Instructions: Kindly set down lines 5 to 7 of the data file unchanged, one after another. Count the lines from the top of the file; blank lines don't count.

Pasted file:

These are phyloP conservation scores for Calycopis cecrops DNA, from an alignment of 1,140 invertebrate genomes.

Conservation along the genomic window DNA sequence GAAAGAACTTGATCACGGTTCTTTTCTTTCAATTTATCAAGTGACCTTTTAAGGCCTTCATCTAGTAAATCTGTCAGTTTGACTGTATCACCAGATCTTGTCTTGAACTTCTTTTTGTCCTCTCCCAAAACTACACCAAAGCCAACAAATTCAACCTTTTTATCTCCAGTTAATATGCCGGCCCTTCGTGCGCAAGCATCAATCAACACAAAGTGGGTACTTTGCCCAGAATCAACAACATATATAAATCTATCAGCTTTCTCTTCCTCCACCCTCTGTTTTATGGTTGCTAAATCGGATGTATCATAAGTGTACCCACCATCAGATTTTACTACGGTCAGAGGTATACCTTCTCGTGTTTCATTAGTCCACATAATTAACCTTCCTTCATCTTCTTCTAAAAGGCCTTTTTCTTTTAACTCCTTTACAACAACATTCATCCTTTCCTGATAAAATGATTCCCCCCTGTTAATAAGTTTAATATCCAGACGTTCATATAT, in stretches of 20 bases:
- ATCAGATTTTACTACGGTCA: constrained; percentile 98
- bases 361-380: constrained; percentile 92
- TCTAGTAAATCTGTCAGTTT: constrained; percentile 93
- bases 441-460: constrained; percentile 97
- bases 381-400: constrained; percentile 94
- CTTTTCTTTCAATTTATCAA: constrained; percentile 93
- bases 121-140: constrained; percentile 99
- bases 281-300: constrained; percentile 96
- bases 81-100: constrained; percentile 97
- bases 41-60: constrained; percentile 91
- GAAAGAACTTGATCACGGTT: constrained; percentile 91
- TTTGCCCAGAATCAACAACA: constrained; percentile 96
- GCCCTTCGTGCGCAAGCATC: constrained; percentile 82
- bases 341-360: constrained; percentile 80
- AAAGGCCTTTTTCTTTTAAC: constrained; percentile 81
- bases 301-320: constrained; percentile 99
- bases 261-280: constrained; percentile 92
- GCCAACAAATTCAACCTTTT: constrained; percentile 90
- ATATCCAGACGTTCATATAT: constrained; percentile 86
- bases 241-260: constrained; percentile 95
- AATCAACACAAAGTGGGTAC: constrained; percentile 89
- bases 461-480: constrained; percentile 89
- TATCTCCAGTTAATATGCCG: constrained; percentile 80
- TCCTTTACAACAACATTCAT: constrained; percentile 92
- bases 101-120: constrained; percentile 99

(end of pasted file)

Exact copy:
- TCTAGTAAATCTGTCAGTTT: constrained; percentile 93
- bases 441-460: constrained; percentile 97
- bases 381-400: constrained; percentile 94